Illustration and animation by Tam Nguyen/Ad Age
When the Supreme Court struck down a federal ban on sports betting earlier this year, many people wondered whether widespread access to gambling would help or hurt the TV networks that pay millions for the rights to broadcast live games.
One of the networks, CBS Corp., has an early answer: The bet is paying off.
With sports books already started in three new states, CEO Leslie Moonves said CBS has seen new betting-related ad dollars flow into a station in Philadelphia and that he expects to see a similar boost in New York. “We’re extremely excited,” he said on today’s CBS earnings call. “It’s a category that has unbelievable upside.”
The potential echoes what networks experienced in 2015 with the meteoric rise of daily fantasy sports, Moonves said. Rival services DraftKings and FanDuel spent hundreds of millions on marketing during football season that year, and each spent time as TV’s biggest ad spender. Both are now offering sports gambling in new U.S. jurisdictions and racing for market share alongside overseas gambling giants and Nevada casino companies.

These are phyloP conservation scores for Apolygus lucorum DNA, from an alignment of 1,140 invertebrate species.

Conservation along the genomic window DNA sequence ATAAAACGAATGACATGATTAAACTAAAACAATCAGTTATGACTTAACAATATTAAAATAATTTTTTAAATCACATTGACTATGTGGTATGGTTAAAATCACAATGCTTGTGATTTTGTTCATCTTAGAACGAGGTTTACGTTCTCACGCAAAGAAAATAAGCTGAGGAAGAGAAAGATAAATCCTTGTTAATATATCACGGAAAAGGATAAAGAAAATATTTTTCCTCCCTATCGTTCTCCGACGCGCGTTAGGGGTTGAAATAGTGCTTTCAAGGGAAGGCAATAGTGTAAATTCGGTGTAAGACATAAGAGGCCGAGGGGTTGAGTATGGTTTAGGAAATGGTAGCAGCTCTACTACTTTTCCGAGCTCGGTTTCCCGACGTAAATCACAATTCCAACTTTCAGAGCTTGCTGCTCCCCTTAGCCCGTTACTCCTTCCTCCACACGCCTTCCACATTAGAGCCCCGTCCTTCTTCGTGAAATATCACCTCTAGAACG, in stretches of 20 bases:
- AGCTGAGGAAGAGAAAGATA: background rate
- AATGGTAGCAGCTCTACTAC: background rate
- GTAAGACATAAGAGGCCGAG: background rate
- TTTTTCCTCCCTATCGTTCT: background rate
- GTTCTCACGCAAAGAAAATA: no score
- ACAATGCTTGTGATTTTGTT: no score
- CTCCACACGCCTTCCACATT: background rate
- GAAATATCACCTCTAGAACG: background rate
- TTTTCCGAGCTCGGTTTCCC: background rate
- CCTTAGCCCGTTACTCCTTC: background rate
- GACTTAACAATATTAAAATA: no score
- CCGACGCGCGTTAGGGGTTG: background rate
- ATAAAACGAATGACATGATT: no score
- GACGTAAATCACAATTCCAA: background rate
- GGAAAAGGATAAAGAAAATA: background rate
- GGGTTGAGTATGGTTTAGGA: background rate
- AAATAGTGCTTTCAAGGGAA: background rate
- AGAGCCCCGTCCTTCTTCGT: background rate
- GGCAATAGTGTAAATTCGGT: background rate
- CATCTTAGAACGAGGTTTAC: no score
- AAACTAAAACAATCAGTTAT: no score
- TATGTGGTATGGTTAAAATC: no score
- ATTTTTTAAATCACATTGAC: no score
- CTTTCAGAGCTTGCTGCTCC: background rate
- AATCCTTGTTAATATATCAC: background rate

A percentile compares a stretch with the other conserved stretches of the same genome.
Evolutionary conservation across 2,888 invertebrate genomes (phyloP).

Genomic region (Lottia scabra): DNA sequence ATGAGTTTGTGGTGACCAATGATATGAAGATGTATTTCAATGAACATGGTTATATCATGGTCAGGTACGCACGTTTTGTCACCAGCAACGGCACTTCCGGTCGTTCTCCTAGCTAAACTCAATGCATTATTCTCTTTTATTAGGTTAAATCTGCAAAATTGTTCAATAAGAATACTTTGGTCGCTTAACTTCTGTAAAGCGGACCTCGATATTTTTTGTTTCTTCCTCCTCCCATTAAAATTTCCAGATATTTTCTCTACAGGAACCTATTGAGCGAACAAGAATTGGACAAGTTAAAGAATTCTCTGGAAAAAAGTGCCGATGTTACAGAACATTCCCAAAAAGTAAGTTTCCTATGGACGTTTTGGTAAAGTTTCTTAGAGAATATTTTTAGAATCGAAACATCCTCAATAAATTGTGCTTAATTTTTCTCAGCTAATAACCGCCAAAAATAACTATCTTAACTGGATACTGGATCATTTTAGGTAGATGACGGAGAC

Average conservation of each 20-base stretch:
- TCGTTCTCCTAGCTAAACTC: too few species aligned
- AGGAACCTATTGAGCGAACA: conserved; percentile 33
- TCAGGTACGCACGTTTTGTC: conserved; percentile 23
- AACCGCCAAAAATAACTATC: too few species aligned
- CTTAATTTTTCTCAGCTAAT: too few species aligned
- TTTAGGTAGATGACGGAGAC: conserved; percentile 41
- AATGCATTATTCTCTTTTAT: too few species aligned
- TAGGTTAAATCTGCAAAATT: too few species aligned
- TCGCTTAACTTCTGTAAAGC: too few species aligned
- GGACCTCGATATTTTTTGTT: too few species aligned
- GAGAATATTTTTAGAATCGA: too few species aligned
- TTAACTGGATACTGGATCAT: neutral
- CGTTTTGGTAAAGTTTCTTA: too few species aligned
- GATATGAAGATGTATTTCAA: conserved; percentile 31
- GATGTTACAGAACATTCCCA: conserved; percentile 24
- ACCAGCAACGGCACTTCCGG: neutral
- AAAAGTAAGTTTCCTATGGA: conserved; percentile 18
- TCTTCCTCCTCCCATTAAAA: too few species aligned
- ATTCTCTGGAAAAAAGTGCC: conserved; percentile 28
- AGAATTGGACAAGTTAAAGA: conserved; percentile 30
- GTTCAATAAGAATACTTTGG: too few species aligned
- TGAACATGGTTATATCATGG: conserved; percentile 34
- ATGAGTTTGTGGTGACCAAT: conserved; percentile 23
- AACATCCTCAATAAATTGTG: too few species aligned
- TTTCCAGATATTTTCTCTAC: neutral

The new ad money shows one of the most direct ways legal sports gambling could influence not just networks, but also leagues and teams around the country. Media money is the primary revenue driver in sports—it’s as true for the National Football League as it is for Rutgers University athletics—and if Moonves is right, more fan interest will quickly translate to more viewing in areas that legalize wagering. That will lead to higher demand for ads and probably make live sports rights, one of the few bulwarks against widespread cable cutting, even more valuable.
The NBA has already been proactive in seeking a cut of the action in other ways. The league this week signed a three-year, $25 million deal with MGM Resorts International that makes the Las Vegas casino company the league’s official gaming partner.
The three new states that have introduced sports betting—New Jersey, Mississippi and Delaware—aren’t among the biggest potential markets in the country. The most lucrative states for sports betting are, in order, California, New York, Florida, Texas, Michigan, Illinois and Ohio, according to data compiled by the American Gaming Association.
— Bloomberg News